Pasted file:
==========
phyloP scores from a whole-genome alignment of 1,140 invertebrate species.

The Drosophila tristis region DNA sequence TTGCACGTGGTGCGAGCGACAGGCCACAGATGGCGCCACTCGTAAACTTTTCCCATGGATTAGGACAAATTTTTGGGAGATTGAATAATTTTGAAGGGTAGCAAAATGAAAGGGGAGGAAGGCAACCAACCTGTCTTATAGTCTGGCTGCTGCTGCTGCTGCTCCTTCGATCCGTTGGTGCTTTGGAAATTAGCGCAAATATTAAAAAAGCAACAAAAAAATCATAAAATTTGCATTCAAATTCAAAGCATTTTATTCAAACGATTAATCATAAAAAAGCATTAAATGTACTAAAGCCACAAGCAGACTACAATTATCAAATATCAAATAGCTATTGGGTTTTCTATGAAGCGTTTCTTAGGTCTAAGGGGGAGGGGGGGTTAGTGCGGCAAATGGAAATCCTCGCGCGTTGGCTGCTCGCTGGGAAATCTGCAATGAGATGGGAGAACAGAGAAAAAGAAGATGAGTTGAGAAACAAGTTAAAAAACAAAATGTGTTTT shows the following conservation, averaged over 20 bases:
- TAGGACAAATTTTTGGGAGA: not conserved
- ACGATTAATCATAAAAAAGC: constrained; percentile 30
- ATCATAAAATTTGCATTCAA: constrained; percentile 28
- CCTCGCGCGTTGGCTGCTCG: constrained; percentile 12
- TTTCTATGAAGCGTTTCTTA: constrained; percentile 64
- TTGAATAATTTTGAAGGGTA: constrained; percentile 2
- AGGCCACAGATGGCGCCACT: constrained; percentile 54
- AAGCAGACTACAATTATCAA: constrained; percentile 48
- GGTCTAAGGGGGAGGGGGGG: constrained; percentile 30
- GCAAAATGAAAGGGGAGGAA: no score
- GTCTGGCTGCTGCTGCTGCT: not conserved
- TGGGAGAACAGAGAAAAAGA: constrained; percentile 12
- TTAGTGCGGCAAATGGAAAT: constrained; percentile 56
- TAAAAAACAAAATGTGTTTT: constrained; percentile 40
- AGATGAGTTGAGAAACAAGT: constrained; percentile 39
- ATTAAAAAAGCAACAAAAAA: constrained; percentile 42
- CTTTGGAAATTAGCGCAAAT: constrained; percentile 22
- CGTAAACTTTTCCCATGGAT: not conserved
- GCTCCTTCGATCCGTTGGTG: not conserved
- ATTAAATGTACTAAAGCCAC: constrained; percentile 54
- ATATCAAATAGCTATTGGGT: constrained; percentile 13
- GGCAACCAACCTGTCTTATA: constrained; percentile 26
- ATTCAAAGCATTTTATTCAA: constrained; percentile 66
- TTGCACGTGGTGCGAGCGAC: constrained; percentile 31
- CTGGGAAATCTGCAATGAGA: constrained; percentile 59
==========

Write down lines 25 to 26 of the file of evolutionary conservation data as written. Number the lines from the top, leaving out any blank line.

- ATTCAAAGCATTTTATTCAA: constrained; percentile 66
- TTGCACGTGGTGCGAGCGAC: constrained; percentile 31